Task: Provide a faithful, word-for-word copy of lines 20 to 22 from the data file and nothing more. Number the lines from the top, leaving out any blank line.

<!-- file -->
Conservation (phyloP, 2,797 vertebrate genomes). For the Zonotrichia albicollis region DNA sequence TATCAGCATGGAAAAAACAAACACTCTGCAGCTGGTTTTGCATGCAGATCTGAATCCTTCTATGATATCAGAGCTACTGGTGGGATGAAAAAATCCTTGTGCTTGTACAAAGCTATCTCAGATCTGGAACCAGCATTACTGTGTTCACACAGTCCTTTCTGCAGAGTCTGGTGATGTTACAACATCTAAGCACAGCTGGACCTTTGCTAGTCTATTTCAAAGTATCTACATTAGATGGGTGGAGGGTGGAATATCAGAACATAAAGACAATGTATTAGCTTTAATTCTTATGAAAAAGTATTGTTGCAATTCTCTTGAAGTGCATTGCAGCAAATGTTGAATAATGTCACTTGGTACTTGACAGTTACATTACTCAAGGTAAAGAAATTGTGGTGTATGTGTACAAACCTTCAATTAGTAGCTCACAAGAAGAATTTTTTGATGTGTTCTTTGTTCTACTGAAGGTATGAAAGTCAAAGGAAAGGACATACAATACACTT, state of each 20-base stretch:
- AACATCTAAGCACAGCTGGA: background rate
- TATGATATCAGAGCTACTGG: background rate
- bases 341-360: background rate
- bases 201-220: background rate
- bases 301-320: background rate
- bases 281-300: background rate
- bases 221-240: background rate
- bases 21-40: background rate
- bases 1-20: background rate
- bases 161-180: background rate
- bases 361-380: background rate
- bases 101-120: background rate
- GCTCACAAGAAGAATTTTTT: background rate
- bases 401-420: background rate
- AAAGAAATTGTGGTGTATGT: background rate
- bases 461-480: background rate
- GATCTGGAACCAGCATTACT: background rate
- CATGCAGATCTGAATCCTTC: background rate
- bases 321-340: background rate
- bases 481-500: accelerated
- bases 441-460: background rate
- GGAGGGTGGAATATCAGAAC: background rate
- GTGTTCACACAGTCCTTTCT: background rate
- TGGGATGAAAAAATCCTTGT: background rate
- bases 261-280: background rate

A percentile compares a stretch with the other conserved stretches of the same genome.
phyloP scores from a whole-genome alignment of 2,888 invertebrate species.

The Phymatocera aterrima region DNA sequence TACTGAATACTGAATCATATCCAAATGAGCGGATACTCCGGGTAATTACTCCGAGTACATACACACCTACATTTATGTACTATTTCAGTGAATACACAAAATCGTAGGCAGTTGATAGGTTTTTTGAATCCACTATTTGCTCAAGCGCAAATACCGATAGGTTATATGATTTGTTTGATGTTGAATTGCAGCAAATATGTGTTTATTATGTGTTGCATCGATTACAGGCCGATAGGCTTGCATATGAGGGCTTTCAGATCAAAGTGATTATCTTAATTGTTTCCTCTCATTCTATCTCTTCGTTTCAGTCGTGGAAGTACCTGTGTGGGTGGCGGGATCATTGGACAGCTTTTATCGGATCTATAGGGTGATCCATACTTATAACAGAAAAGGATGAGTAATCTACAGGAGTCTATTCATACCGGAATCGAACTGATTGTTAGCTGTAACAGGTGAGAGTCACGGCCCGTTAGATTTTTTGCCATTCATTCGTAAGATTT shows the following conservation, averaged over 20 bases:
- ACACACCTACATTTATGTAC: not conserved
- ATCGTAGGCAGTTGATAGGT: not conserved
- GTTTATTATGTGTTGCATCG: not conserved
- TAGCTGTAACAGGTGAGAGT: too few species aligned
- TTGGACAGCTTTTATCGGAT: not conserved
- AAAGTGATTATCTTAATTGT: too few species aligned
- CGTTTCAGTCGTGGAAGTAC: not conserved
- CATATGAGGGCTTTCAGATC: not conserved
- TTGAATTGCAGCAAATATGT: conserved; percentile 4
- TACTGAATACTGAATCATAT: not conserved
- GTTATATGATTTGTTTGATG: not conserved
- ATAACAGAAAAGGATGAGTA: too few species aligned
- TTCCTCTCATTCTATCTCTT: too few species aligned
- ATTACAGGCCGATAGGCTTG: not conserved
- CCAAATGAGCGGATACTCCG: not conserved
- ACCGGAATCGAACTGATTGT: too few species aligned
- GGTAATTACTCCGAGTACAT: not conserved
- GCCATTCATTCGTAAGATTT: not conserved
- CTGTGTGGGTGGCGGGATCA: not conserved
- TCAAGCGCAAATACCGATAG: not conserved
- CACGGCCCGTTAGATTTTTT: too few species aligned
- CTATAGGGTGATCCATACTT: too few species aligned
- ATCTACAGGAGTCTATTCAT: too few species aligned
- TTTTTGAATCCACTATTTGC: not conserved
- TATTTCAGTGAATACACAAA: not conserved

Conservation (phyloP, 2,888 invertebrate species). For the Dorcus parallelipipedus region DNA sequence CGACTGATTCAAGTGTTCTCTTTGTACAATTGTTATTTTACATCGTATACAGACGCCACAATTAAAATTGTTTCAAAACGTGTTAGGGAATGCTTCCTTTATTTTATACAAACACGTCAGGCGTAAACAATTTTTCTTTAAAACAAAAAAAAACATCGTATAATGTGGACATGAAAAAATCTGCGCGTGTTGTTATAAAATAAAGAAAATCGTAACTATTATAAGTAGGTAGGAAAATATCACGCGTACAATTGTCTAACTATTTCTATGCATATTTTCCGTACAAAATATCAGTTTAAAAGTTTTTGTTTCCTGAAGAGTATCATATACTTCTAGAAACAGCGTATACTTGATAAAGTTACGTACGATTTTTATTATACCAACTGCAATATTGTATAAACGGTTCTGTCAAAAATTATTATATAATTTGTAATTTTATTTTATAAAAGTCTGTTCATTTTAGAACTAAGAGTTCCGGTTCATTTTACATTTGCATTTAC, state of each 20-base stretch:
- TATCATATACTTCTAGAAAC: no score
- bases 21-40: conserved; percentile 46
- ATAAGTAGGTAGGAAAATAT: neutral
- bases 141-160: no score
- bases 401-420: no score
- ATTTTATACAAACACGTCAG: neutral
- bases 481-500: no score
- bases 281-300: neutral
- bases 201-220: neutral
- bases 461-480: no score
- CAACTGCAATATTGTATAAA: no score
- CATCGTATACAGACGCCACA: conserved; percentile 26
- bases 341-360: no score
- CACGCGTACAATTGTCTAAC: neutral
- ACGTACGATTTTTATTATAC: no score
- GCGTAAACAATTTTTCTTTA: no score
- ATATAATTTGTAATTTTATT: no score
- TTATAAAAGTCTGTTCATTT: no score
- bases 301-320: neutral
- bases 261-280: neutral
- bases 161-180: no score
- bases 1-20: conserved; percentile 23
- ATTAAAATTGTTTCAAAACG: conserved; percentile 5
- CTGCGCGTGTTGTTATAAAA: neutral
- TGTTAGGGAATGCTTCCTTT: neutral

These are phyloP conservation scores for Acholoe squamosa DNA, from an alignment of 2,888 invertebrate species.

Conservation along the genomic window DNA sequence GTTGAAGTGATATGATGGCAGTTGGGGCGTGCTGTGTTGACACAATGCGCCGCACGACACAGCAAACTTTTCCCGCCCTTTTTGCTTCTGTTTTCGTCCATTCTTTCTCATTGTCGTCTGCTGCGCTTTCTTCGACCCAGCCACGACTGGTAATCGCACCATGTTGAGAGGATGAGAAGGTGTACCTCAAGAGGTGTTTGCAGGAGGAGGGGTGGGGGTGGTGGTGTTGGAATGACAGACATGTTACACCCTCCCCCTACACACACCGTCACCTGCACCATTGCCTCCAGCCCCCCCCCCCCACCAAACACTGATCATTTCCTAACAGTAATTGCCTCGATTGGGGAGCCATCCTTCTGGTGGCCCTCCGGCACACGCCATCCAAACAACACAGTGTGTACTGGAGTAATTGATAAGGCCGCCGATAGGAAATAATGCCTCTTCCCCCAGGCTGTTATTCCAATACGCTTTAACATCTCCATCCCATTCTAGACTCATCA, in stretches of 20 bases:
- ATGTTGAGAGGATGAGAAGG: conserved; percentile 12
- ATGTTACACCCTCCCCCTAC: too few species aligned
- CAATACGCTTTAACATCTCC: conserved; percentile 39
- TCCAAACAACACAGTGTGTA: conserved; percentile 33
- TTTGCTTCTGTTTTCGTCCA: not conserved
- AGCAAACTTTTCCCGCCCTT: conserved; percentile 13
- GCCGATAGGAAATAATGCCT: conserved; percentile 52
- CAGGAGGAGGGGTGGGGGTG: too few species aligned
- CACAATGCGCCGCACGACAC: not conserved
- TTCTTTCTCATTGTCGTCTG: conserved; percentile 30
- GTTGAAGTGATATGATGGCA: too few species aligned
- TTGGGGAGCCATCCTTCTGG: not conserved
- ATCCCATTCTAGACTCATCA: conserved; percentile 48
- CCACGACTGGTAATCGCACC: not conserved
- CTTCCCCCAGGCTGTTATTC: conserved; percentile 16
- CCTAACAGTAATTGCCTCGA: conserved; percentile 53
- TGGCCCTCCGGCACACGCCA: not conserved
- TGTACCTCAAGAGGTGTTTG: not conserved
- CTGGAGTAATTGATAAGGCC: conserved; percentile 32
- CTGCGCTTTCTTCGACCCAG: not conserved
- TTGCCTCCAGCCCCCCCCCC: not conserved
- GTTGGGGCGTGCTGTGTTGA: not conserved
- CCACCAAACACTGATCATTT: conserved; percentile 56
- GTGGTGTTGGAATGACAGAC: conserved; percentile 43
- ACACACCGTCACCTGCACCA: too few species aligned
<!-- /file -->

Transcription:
- bases 321-340: background rate
- bases 481-500: accelerated
- bases 441-460: background rate